Also featured in these SNL skits was the expression “da boat o’ yous,” which was one of my mother’s standard expressions. Having worked most of her life as a single mother in service jobs with low pay and no benefits, she was having some trouble understanding why a college-going son and his wife weren’t earning more money with “duh boat o’ yuz workin’.” She became adept at speaking and understanding Poglish on the job in a bakery in Hamtramck, Michigan, with such classics as “Sprowadzę do domu pewnego dajold chleb i keksy na busem” instead of “Sprowadzę do domu pewnego dnia stary chleb i ciasta na autobusie.” “I’ll bring home some day-old breads and cakes on the bus,” replacing the words day-old, cakes, and bus with the Poglishisms “dajold,” “keksy,” and “busem.”
“Karta stoo” instead of “karty na stole“ for “the card is on the table” was also a familiar phrase when my aunts and uncles played pinochle. When my mother heard someone in the city say “jedrze boat” (there goes a boat, properly called łódź), it became a family classic Poglish joke.
More than the accent, the most common phenomenon in Poglish is the Polonization of English words, says Widlak. Instead of saying (in English) “A cop gave me a ticket on the highway” or (in Polish) “Gliniarz dał mi mandat na autostradzie,” a Polonian might say (in Poglish), “Kap dał mi tiketa na hajłeju,” (with “kap” standing for cop, “tiket“–with Polish declension suffix “a” added–for ticket, and “hajłej” (also with declension) for highway. This sentence is constructed by mixing Polish grammar (verbs, word order, and noun inflection) with English nouns. Polonians attempting to speak this kind of Polish-English mixture in Poland would have difficulty making themselves understood. It’s all exceedingly complicated!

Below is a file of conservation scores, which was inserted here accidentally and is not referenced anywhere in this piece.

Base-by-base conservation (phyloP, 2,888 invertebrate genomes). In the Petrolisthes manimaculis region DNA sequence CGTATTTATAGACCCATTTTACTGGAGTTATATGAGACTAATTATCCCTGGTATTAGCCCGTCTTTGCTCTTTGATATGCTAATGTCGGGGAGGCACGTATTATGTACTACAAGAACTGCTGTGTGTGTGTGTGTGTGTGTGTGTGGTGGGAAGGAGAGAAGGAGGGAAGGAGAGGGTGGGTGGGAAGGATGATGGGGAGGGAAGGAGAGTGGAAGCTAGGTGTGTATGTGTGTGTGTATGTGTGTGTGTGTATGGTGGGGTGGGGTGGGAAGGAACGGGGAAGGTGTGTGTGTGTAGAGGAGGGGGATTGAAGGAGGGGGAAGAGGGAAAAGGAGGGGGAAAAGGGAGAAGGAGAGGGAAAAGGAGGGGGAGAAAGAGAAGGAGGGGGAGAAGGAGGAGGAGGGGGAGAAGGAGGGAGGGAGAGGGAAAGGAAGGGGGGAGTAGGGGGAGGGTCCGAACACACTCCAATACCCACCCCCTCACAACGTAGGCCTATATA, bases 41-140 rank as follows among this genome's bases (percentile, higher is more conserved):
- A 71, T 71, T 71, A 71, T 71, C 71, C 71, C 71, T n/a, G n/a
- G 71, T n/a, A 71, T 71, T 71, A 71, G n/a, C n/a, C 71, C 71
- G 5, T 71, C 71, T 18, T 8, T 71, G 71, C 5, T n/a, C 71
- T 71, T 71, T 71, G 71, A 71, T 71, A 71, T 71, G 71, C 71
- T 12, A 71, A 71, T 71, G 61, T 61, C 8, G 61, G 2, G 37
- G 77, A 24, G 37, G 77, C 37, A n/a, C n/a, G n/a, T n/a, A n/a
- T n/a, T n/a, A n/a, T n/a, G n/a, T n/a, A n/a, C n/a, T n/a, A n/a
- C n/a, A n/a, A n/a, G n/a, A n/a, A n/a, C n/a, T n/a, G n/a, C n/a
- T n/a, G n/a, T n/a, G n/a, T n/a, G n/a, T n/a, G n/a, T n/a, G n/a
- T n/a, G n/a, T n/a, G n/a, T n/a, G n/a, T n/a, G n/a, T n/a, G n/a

“I grew up in Chicago listening to Poglish,” says Widlak, “as my grandparents and other immigrants from Poland tried to incorporate English words into their speech, but this was a slow and imperfect process, since it was, and still is, possible to survive in many areas of Chicago by speaking only Polish.” One of his favorite Poglish words is “podsajdwałkiem”, which literally means “under the sidewalk.” It describes someone who is really in a bad way, for example so drunk that he is “podsajdwałkiem.” It was so popular that Polish people in Chicago referred to the mythical character, Joe Podsajdwałkiem, in friendly insults. But the real word for sidewalk in Polish is chodnik, “pod” is under.
My Polish cousin who cleaned houses in Chicago from 2000 to 2012 often had a difficult time with cleaning instructions from her employers. In one instance I tried to describe the baseboards that one client wanted cleaned. I described them in the minimal Polish I knew as “drewno w których podłoga spełnia ścianę,” “the wood where the floor meets the wall.” “Baseboards,” I said, and for her they became forever “bajzeborduf” instead of the accurate Polish word “cokoły.”
The limited Polish I learned as a child, living in a WASP town in Michigan, came from my grandmother, who immigrated to America in 1913. By the time her children had grown, she spoke a form of Poglish that she and I (and few others) understood. I knew that peaches were piczesy, tomatoes were tomadusy, and watermelon was wodamelonka, all Polishized English words that bore little or no resemblence to the real Polish words brzoskwinie, pomidory, and arbuz. She Polishized many English words with the proper Polish declensions and grammatical contexts: “Don’t bother me” became “Nie bodrovach mi” instead of “Nie przeszkadzaj mi.” “Nutink, I dis get out” stood for “Get away from me” instead of the Polish “Odejdź ode mnie.”
In the early 1950s, my grandmother was still learning English, and when newfangled technology reached our farm, she invented a whole new Poglish vocabulary for words like bathroom, telephone, sink, bathtub, and plunger. She could say, “Idź do batruma i nie zapomnij wziąć plundzera. Umyj ręce w sinku. Mam zamiar telefonować auntie Helenę, which translates roughly from Poglish to proper Polish: Idź do łazienki i nie zapomnij wziąć tłok. Umyj ręce w zlewie. Mam zamiar zadzwonić ciocię Helenę na telefon. All of which transmorphs into English as: Go to the bathroom and don’t forget the plunger. Wash your hands in the sink. I’m calling Aunt Helen.